Telegram is delighted to announce Lynda Laird as the latest artist to join our online gallery. Our next pop up exhibition, to be held at the Peckham Pelican from 2 to 8 March, will showcase her 2014 series of photographs, Urban Beekeeping.
Primarily a documentary photographer Laird’s work is concerned with the environment and our connection to it. Her photographs have been published in a number of international newspaper and magazines, including The Guardian, and she also works with leading NGOs around the world.
Born in Orkney, Scotland, her fascination with nature is innate, ‘I grew up surrounded by farming and fishing, with people who had a deep understanding of how nature works, what the seasons mean and how to work with, instead of against, our environment.’
Urban Beekeeping follows the work of Camilla Goddard, a full time beekeeper for Capital Bee in South London. She first started keeping bees eight years ago and now has hives all over the city: in parks, churchyards, primary schools and on the roofs of hotels. She collects swarms from people’s attics, holds talks and about beekeeping and sells honey at her local shop.
The Honey Bee population has declined massively in recent years. In 2008, a million honeybee colonies in the United States mysteriously perished – a third of all their hives. This phenomenon was happening all over the world and became known as colony collapse disorder. The reasons behind it still remain unclear but links have been made to GM crops, habitat degradation – including the loss of flowering plant species that provide food for bees – and the increasing use of pesticides. Bees pollinate over 30% of our food and 90% of our wild plants. Without bees to spread seeds, many plants, including food crops, would die out.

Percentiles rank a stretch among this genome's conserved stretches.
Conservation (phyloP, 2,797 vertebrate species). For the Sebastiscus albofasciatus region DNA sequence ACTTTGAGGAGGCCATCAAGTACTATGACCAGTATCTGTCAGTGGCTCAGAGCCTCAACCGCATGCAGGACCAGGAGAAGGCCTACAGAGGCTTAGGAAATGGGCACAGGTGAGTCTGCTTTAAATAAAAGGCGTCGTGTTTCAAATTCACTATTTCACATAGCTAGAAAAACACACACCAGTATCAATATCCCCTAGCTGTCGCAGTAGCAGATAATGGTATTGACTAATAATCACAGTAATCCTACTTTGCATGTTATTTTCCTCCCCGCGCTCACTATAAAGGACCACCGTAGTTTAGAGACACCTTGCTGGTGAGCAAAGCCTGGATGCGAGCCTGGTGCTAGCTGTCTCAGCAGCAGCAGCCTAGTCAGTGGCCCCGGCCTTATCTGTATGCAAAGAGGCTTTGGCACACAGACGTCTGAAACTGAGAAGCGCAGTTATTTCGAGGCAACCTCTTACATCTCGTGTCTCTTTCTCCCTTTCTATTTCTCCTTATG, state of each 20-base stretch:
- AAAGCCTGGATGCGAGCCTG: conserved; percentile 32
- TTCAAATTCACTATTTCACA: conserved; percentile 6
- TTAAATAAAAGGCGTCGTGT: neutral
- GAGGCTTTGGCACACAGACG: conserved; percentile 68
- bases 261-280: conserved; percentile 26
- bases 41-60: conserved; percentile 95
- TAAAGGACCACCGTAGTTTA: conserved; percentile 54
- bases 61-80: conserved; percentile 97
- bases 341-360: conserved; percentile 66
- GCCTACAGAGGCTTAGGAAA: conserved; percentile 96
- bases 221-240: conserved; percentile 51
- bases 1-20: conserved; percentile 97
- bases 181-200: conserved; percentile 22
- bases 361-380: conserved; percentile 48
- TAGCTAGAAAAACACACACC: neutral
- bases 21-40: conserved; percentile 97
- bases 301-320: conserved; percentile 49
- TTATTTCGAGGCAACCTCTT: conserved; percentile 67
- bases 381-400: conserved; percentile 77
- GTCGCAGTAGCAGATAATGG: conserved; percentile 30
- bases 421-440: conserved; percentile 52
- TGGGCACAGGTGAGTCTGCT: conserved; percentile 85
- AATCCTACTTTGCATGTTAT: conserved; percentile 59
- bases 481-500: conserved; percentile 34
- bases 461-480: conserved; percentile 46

In response to the bee crisis, there has been a huge increase in the number of people taking up bee keeping, especially in cities. Since 2008, the British Beekeepers Association’s membership has more than doubled to over 22,000. Thanks to the lack of pesticides in the air, the diversity of our cities’ green spaces and people like Camilla, bees are now thriving in urban environments. We hope this exhibition of stunning images of Camilla and her colonies will inspire new generations of beekeepers as well as raising awareness of this important environmental issue.
Urban Beekeeping marks the first pop up exhibition in Telegram’s 2015 residency at the Peckham Pelican. A vibrant bar and gallery space, the Pelican is a keen supporter of emerging artists. Summer and Autumn exhibitions will follow including a showcase of portraits by Telegram artist Hayley Nia Thomas in June.
Prints start at £300.